Port Security, Coastal Patrol, & Maritime Defence – July 2004
Middle-Power Approaches to Maritime Security – Italy
Excerpts from a Senate Committee on National Security and Defence report.
The Honorable Colin Kenny, Chair
The Italian Approach to Maritime Security
Coastline Length: 9,225.8 km
Dimensions of Exclusive Fishing Zone (EFZ): 200 nautical miles / 155,629 km2
[claiming rights to all
living resources within 200 nm/370 km of the Italian coast.]
Organizations Responsible for Maritime Security:
1) the Italian Coast Guard [the Guardia Costiera Italiana]
2) the Italian Customs Service [the Guardia di Finanzia]
3) the Italian Federal Police [the Carabinieri Marine Units]
4) the Italian Navy [MM – the Marina Militare Italiana]
Guardia Costiera: the Italian Coast Guard
The Guardia Costiera was created in 1989 and comes under the Capitanerie di Porto (Captain of Port
Authorities), which is part of the Marina Militare (see below). The organization is divided into two
sections, one working with the Ministry of Defence, and the other section working with the Ministry of
Infrastructure and Transportation and the Ministry of Fishing.
The Guardia Costiera central command section is divided into 7 departments: personnel, legal
affairs, operations and plans, naval and air vehicles, logistics, navigation safety, and, informatics and
advance technology service. The central section also co-ordinates the activities of the Operation Centre of the
Ministry of Infrastructure and Transportation.
The Guardia Costiera's Mediterranean Sea tasks are run out of the Operation Centre. The Centre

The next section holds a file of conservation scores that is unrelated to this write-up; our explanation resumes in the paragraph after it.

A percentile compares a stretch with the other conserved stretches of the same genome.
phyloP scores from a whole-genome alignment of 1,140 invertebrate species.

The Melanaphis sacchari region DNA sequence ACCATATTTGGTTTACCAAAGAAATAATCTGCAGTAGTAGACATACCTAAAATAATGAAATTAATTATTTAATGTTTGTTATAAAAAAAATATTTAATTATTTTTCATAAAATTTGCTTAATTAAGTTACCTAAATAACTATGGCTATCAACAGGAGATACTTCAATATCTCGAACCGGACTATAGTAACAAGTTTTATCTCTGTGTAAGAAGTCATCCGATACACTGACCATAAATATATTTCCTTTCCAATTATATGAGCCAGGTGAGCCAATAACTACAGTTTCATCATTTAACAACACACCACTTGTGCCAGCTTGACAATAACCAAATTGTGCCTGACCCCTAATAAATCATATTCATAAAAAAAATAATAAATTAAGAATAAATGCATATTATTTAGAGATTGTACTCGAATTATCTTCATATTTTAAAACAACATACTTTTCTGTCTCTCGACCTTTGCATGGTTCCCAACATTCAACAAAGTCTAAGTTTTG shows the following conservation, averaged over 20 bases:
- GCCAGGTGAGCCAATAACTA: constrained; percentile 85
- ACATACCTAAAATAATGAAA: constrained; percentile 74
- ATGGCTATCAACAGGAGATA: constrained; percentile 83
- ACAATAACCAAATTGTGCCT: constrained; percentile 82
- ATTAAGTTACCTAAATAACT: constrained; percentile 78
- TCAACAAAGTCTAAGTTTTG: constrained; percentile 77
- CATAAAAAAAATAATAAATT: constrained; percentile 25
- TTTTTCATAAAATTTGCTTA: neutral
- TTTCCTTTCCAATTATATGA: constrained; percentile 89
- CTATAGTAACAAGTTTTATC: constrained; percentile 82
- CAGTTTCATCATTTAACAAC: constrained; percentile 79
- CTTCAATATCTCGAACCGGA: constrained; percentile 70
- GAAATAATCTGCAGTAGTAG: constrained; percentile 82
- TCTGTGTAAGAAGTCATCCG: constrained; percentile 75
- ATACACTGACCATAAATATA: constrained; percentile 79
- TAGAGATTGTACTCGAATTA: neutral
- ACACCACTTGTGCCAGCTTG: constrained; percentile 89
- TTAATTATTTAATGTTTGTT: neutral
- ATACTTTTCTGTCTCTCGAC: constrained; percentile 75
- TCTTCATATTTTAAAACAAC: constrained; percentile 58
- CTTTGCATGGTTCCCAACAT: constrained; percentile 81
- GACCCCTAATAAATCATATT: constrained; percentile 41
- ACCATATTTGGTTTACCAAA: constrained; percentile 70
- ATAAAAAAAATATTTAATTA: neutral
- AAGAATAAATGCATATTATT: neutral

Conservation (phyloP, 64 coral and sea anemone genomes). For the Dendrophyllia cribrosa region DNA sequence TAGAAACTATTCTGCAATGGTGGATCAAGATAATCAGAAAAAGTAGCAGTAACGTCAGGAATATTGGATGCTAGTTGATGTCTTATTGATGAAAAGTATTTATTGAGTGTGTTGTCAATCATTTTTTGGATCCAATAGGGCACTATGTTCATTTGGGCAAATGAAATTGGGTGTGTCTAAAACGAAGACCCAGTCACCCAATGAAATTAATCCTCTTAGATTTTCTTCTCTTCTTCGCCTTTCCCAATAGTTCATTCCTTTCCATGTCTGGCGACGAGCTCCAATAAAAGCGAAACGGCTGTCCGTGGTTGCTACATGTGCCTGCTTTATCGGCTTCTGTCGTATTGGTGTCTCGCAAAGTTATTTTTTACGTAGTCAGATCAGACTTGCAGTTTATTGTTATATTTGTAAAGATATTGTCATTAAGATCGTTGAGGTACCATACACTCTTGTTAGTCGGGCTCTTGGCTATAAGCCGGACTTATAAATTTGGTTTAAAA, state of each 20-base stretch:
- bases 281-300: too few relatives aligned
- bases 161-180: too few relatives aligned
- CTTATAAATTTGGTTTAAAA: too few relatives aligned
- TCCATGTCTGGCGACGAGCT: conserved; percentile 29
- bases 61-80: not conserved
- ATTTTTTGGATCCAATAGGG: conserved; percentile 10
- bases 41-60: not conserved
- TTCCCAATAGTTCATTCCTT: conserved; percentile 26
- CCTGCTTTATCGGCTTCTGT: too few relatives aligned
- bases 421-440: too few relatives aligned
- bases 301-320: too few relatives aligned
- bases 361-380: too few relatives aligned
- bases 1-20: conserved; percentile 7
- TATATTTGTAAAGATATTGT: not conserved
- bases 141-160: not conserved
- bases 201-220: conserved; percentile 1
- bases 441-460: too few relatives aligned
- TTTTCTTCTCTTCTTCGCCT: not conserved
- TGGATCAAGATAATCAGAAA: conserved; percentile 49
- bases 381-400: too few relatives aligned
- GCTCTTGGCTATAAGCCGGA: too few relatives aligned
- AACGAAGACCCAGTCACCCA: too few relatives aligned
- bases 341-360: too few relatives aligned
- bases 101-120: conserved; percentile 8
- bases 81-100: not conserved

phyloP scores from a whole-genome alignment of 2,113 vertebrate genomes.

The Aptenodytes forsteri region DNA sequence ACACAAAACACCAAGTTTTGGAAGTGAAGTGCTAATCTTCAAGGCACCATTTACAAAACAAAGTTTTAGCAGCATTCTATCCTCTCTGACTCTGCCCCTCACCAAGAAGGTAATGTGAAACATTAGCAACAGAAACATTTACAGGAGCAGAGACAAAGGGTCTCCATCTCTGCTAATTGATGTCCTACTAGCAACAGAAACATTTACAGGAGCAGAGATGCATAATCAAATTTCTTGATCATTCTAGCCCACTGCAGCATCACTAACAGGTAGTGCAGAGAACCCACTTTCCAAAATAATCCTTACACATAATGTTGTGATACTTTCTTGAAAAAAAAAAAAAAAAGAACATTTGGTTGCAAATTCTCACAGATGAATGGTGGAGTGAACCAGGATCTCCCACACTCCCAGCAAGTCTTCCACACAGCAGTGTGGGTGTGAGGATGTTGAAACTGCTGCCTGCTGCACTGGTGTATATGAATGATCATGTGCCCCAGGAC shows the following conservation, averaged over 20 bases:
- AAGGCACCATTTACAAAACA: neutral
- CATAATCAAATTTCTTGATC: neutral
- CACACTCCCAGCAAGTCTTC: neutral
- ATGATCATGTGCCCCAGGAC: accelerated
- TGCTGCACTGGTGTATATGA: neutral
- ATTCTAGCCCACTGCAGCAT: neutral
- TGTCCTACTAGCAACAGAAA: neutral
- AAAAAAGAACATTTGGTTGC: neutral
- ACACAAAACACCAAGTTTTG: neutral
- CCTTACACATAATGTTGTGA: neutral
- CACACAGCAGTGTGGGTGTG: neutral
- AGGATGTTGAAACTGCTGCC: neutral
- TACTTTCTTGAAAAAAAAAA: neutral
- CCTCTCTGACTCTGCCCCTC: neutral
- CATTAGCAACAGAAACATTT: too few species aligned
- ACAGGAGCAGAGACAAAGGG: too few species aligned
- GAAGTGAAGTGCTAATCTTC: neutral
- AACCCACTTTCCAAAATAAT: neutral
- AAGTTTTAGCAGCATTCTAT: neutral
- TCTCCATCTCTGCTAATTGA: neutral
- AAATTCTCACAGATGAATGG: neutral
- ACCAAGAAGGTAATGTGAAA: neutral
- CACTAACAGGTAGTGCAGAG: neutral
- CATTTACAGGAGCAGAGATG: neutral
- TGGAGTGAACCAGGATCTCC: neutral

provides an immediate response to emergencies on territorial and international waters 24 hours a day, seven
days a week. It is also the site of the Italian Maritime Rescue Coordination Centre (IMRCC), which is
responsible for the organization and coordination of search and rescue.
The Guardia Costiera operates a maritime unit with the Ministry of Environment and another maritime
unit with the Ministry of Fishing. In addition, the Guardia Costiera cooperates with the
Carabinieri, Italy's paramilitary police force (see below).
The Guardia Costiera also has a land-based section that includes 13 Maritime Directors, 50 harbour
offices (left), 45 maritime support offices, 138 local maritime offices, 131 Safe Beach units, 3
squadrons of aircraft, 1 squadron of helicopters, 4 air bases, 1 satellite-tracking station, 2 radio stations
(LORAN C), and 2 diving units.
The Guardia Costiera has approximately 10,000 personnel. Its 391 ships vary in size, and are stationed
at 118 bases throughout Italy. Among its vessels is the Saettia (right) a state-of-the-art 52m cutter,
commissioned on 20 July 1999 – 134th anniversary of the establishment of the Capitanerie di
The Guardia Costiera's Flight Service possesses 12 Piaggio P166 DL3 (top, left)
fixed-wing light aircraft used for medevac, search- and-rescue [since joined by the larger ATR 42 MP aircraft ], and remote-sensing services
operations. Flight Service's rotary-wing component consists of four Agusta-Bell AB 412 Grifone
helicopters (left) for search-and-rescue and medical evacuations.
Italian Customs Service – the Guardia di Finanza (GdiF)
Within the Guardia di Finanza (GdiF) is a paramilitary force with some 60,000 personnel. This
force operates a fleet of 336 vessels – the largest being 50m in length. This GdiF
force also has a fleet of aircraft which consists of 10 Piaggio PD-166S (right) and 2 ATR-42
aircraft, plus 18
Agusta A 109, 12 AB 412, and about 60 MD/Nardi NH500 MC helicopters.
Federal Police – the Carabinieri
Italy's famed Carabinieri are a paramilitary police force coming under federal control (
Carabinieri answer to the Ministry of Defence, more akin to Spain's Gardia Civil than
Canada's RCMP). The 105,000-strong Carabinieri shares control of the coast with the Guardia
Costiera. For jurisdiction enforcement along Italy's coast, the Carabineri operate a
fleet of helicopters and 164 patrol boats.
Marine Militaire – the Italian Navy
In addition to the 10,000 personnel (and 391 ships) of the Guardia Costiera, the parent Marine
Militaire has a further 38,000 personnel and a variety of vessels including carriers, submarines, frigates,
destroyers, corvettes, and patrol boats.